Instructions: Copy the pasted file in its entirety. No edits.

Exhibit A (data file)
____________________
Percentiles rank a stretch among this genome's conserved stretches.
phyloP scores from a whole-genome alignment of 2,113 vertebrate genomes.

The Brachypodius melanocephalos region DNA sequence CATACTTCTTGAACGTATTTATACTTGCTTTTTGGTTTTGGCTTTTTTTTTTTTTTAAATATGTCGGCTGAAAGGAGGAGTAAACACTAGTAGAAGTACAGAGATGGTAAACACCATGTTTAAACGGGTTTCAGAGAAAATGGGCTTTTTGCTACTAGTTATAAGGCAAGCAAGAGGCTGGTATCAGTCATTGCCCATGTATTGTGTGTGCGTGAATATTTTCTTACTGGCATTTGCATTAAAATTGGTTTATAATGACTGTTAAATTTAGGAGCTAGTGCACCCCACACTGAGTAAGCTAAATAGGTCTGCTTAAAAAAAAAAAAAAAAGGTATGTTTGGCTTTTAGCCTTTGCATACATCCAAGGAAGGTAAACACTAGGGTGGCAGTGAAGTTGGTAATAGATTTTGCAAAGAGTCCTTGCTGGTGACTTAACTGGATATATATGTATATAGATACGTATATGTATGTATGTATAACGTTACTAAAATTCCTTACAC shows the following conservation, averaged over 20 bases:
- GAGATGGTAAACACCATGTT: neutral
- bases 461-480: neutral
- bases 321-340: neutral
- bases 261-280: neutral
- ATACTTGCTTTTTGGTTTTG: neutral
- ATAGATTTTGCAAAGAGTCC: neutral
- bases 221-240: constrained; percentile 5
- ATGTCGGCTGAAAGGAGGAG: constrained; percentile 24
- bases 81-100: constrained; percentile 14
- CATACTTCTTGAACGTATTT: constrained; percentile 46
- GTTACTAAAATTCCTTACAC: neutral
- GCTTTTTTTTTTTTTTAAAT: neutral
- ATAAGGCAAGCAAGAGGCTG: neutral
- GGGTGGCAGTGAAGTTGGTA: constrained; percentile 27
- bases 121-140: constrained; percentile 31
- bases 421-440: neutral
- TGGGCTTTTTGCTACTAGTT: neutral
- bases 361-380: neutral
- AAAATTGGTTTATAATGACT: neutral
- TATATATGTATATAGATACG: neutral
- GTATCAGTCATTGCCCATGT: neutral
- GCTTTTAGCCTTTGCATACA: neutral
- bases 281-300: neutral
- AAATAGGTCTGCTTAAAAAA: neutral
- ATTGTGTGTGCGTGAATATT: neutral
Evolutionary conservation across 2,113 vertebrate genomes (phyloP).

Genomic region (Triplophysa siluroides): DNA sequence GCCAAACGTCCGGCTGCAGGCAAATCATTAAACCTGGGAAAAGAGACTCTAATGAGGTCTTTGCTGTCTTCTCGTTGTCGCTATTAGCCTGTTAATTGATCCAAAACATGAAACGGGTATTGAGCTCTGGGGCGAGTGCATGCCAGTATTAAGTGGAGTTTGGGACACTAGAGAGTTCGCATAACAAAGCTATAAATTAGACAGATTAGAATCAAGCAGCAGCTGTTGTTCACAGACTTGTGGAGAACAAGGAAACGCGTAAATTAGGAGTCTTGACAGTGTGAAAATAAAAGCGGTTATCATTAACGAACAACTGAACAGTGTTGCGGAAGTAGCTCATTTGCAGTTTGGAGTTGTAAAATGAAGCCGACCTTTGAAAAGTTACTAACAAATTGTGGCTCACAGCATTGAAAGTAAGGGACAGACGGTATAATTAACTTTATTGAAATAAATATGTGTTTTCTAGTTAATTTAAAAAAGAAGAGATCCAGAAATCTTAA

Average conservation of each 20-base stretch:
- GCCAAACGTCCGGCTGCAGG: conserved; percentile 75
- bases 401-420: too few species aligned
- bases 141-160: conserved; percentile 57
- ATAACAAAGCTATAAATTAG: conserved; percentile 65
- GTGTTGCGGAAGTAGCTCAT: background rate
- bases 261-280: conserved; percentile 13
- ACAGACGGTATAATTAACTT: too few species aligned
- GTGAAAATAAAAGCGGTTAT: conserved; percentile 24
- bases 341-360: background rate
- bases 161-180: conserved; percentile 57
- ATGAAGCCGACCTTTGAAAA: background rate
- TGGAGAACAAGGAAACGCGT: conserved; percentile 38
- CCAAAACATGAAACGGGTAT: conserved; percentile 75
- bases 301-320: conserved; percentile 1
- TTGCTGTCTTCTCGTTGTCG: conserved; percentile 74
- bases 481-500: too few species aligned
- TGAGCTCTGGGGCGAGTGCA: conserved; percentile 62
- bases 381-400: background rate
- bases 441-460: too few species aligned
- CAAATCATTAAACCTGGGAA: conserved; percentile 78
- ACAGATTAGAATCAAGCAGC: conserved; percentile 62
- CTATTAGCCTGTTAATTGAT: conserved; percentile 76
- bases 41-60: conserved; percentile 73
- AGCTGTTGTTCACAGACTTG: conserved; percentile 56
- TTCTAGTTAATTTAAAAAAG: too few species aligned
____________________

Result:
Percentiles rank a stretch among this genome's conserved stretches.
phyloP scores from a whole-genome alignment of 2,113 vertebrate genomes.

The Brachypodius melanocephalos region DNA sequence CATACTTCTTGAACGTATTTATACTTGCTTTTTGGTTTTGGCTTTTTTTTTTTTTTAAATATGTCGGCTGAAAGGAGGAGTAAACACTAGTAGAAGTACAGAGATGGTAAACACCATGTTTAAACGGGTTTCAGAGAAAATGGGCTTTTTGCTACTAGTTATAAGGCAAGCAAGAGGCTGGTATCAGTCATTGCCCATGTATTGTGTGTGCGTGAATATTTTCTTACTGGCATTTGCATTAAAATTGGTTTATAATGACTGTTAAATTTAGGAGCTAGTGCACCCCACACTGAGTAAGCTAAATAGGTCTGCTTAAAAAAAAAAAAAAAAGGTATGTTTGGCTTTTAGCCTTTGCATACATCCAAGGAAGGTAAACACTAGGGTGGCAGTGAAGTTGGTAATAGATTTTGCAAAGAGTCCTTGCTGGTGACTTAACTGGATATATATGTATATAGATACGTATATGTATGTATGTATAACGTTACTAAAATTCCTTACAC shows the following conservation, averaged over 20 bases:
- GAGATGGTAAACACCATGTT: neutral
- bases 461-480: neutral
- bases 321-340: neutral
- bases 261-280: neutral
- ATACTTGCTTTTTGGTTTTG: neutral
- ATAGATTTTGCAAAGAGTCC: neutral
- bases 221-240: constrained; percentile 5
- ATGTCGGCTGAAAGGAGGAG: constrained; percentile 24
- bases 81-100: constrained; percentile 14
- CATACTTCTTGAACGTATTT: constrained; percentile 46
- GTTACTAAAATTCCTTACAC: neutral
- GCTTTTTTTTTTTTTTAAAT: neutral
- ATAAGGCAAGCAAGAGGCTG: neutral
- GGGTGGCAGTGAAGTTGGTA: constrained; percentile 27
- bases 121-140: constrained; percentile 31
- bases 421-440: neutral
- TGGGCTTTTTGCTACTAGTT: neutral
- bases 361-380: neutral
- AAAATTGGTTTATAATGACT: neutral
- TATATATGTATATAGATACG: neutral
- GTATCAGTCATTGCCCATGT: neutral
- GCTTTTAGCCTTTGCATACA: neutral
- bases 281-300: neutral
- AAATAGGTCTGCTTAAAAAA: neutral
- ATTGTGTGTGCGTGAATATT: neutral
Evolutionary conservation across 2,113 vertebrate genomes (phyloP).

Genomic region (Triplophysa siluroides): DNA sequence GCCAAACGTCCGGCTGCAGGCAAATCATTAAACCTGGGAAAAGAGACTCTAATGAGGTCTTTGCTGTCTTCTCGTTGTCGCTATTAGCCTGTTAATTGATCCAAAACATGAAACGGGTATTGAGCTCTGGGGCGAGTGCATGCCAGTATTAAGTGGAGTTTGGGACACTAGAGAGTTCGCATAACAAAGCTATAAATTAGACAGATTAGAATCAAGCAGCAGCTGTTGTTCACAGACTTGTGGAGAACAAGGAAACGCGTAAATTAGGAGTCTTGACAGTGTGAAAATAAAAGCGGTTATCATTAACGAACAACTGAACAGTGTTGCGGAAGTAGCTCATTTGCAGTTTGGAGTTGTAAAATGAAGCCGACCTTTGAAAAGTTACTAACAAATTGTGGCTCACAGCATTGAAAGTAAGGGACAGACGGTATAATTAACTTTATTGAAATAAATATGTGTTTTCTAGTTAATTTAAAAAAGAAGAGATCCAGAAATCTTAA

Average conservation of each 20-base stretch:
- GCCAAACGTCCGGCTGCAGG: conserved; percentile 75
- bases 401-420: too few species aligned
- bases 141-160: conserved; percentile 57
- ATAACAAAGCTATAAATTAG: conserved; percentile 65
- GTGTTGCGGAAGTAGCTCAT: background rate
- bases 261-280: conserved; percentile 13
- ACAGACGGTATAATTAACTT: too few species aligned
- GTGAAAATAAAAGCGGTTAT: conserved; percentile 24
- bases 341-360: background rate
- bases 161-180: conserved; percentile 57
- ATGAAGCCGACCTTTGAAAA: background rate
- TGGAGAACAAGGAAACGCGT: conserved; percentile 38
- CCAAAACATGAAACGGGTAT: conserved; percentile 75
- bases 301-320: conserved; percentile 1
- TTGCTGTCTTCTCGTTGTCG: conserved; percentile 74
- bases 481-500: too few species aligned
- TGAGCTCTGGGGCGAGTGCA: conserved; percentile 62
- bases 381-400: background rate
- bases 441-460: too few species aligned
- CAAATCATTAAACCTGGGAA: conserved; percentile 78
- ACAGATTAGAATCAAGCAGC: conserved; percentile 62
- CTATTAGCCTGTTAATTGAT: conserved; percentile 76
- bases 41-60: conserved; percentile 73
- AGCTGTTGTTCACAGACTTG: conserved; percentile 56
- TTCTAGTTAATTTAAAAAAG: too few species aligned